I believe we learn this after we become fed up with being an image, someone else deemed appropriate. Maturity leads to understanding what makes sense, and feels good and sincere. The facade of surface comprehension is not appealing. I can see it resurface when our kids grow and we want them to make friends and get along and be a valued member. Perhaps we were not comfortable as children, but we want our kids to be secure. Sparing them the hurts of trying to fit in with someone’s concepts becomes our mission. We can impart our own knowledge of the world, and the myriad of situations. Our children will understand, they are not alone.
At times the best we can do is share our own misgivings, and lead them to accepting themselves as they are. Offering our kids love, and a confident feeling, is important. We can admit that our confidence can elude us, on any given day. Calmness and simple reflection, can return serenity to our environment. Knowing they have us by their side, will help them, even if they don’t approach us about every issue.
I know I over-pack for even a weekend visit. I understand it is easier to carry less. The bag is lighter, it is easier to unpack, easier to repack to go home, and leaves less laundry when I return home. Same is true with closets and clothes. I can’t find the items I want, and I keep wearing the ones I like, leaving the rest to mold on the hanger. I am reminded that simple is easier. Inviting people over is huge, if we worry about the perfect house. if our friends are worthwhile, they will desire the conversation and atmosphere more than the neatness of the house. Honest friends won’t notice the house.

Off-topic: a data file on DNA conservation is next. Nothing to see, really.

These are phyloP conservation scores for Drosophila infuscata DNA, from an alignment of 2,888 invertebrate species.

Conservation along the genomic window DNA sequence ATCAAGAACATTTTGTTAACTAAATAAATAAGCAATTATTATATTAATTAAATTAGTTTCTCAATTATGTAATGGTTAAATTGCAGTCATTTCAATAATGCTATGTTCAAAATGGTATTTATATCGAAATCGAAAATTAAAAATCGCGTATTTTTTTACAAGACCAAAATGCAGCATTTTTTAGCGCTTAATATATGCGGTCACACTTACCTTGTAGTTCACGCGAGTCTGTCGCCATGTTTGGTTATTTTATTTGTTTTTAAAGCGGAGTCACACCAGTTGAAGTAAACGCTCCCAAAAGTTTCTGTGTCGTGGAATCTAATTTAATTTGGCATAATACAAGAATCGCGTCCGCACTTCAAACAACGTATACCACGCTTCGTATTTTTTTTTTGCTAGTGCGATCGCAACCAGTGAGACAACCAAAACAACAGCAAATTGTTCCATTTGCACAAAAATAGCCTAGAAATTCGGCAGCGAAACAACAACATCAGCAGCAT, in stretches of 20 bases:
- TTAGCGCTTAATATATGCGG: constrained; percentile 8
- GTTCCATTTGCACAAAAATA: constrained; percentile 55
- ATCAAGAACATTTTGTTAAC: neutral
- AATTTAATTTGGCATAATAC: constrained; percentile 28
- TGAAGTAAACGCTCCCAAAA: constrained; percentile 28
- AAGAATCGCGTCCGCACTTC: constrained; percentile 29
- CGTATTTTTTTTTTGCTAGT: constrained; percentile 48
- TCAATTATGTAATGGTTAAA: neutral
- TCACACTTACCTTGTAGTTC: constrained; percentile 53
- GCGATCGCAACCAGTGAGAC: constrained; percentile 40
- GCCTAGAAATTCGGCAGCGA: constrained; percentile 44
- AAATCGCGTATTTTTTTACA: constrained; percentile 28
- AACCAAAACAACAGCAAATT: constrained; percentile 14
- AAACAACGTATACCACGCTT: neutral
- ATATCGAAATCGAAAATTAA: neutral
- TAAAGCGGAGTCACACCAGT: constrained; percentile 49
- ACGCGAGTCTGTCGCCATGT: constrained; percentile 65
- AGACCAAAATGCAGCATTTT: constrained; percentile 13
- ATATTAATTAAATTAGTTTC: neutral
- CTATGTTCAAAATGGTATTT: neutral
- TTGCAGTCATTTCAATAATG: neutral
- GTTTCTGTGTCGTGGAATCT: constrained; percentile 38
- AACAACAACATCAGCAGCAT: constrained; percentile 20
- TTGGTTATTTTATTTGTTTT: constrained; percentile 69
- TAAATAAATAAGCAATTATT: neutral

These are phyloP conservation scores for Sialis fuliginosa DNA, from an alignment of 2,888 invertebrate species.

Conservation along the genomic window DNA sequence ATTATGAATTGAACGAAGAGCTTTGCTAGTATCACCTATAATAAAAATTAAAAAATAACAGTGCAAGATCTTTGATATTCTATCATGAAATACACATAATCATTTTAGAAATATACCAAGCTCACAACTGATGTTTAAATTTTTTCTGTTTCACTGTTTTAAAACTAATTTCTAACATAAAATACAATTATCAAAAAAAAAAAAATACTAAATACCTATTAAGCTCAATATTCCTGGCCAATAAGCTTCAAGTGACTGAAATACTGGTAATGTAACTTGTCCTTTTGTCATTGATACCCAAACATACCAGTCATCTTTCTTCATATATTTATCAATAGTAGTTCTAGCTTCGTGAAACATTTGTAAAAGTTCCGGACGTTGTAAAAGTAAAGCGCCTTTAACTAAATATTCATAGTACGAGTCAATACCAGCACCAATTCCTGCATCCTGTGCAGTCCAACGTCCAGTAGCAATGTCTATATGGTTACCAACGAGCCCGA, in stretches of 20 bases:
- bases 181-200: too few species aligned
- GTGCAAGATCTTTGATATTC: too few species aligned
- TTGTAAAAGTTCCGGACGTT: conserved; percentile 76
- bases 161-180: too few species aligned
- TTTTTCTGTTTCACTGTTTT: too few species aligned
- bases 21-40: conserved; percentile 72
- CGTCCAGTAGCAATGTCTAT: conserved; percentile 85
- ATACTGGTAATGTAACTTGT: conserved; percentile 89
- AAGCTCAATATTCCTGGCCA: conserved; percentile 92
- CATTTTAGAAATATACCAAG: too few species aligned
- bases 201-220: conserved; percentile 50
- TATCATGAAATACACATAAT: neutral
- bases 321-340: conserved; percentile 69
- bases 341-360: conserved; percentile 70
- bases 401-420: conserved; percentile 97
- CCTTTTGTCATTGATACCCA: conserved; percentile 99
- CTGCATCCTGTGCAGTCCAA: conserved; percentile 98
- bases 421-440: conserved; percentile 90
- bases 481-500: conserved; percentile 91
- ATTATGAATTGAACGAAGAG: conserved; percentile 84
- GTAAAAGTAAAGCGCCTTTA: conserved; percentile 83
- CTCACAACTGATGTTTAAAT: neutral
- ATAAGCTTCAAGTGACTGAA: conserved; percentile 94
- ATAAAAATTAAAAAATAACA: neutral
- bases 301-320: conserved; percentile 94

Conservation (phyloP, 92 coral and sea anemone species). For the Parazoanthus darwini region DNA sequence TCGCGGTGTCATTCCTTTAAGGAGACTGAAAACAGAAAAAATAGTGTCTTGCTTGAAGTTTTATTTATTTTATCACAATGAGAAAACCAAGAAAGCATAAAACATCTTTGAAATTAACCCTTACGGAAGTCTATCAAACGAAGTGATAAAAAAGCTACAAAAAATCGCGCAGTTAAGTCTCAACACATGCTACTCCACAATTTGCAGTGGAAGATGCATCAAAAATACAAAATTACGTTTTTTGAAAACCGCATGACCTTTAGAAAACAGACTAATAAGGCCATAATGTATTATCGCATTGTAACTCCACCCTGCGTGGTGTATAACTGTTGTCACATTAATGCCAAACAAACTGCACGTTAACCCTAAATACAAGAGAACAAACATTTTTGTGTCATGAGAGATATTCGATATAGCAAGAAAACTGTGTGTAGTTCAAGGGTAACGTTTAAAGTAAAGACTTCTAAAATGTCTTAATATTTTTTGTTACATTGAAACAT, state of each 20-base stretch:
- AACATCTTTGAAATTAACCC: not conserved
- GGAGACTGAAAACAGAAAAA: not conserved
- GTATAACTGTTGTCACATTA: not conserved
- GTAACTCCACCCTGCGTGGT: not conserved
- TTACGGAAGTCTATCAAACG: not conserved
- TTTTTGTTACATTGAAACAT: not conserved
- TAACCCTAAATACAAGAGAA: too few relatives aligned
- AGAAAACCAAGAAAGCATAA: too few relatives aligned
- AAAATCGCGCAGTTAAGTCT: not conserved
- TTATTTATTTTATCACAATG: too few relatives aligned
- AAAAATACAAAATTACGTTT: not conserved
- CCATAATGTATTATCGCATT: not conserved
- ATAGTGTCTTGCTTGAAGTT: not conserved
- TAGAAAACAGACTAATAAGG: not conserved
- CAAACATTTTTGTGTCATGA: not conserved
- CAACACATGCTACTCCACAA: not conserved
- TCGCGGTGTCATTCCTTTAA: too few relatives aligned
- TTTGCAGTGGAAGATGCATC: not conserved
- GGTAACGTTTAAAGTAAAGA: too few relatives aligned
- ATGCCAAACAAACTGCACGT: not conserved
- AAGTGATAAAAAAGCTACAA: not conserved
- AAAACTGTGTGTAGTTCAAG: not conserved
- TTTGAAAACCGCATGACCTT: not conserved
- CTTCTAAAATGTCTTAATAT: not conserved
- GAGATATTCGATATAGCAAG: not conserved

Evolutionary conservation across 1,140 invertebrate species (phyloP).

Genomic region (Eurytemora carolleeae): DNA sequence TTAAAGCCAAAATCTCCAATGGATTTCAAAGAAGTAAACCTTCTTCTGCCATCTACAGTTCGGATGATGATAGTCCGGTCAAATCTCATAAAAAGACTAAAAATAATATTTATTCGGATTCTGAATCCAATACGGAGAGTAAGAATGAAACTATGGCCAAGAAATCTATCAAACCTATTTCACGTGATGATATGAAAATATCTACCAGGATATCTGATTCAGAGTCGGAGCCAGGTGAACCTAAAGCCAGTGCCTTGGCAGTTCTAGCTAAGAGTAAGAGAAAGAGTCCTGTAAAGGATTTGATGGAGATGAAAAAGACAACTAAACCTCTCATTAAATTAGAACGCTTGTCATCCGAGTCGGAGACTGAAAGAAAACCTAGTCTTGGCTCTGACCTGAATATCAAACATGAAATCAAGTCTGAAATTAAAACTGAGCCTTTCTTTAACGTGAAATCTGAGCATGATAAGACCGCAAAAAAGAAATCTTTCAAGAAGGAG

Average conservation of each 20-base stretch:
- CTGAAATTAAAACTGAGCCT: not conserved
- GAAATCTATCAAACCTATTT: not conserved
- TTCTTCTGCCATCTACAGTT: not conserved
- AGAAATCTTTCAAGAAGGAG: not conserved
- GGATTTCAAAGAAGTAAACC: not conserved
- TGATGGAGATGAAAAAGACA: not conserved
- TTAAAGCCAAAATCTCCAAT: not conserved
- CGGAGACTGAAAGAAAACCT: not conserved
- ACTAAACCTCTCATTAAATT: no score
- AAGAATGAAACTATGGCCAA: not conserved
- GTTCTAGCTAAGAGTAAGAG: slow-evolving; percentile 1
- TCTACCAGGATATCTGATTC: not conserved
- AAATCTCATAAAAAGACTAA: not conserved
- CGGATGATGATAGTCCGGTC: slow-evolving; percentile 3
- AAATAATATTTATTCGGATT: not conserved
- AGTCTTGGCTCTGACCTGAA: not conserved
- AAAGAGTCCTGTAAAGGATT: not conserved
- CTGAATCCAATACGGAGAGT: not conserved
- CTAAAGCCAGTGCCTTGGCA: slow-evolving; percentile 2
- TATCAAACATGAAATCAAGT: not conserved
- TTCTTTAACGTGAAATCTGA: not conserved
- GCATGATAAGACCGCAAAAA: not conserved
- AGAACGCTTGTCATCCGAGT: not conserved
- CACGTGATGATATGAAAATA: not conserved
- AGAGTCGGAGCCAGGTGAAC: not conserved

Houses don’t need to be massive but comfortable. I think of cozy, as being a place one likes to come home to. How much more of life we would come to enjoy, if we simply stopped attempting to gain more than we need. A promotion that leaves us with much less time to spend with the family, may be too demanding of our time and energy. Weigh the costs. If the pressure bothers you, and is negatively affecting family members, then simplify your life for everyone’s sake. If you handle burdens well, then juggle if you can. A picnic in the back yard can be more enjoyable, than packing and traveling to a far away place. An overnight camping on the back porch likewise, is just as exciting for a young child. They still have the moon, stars and the benefit of an indoor bathroom.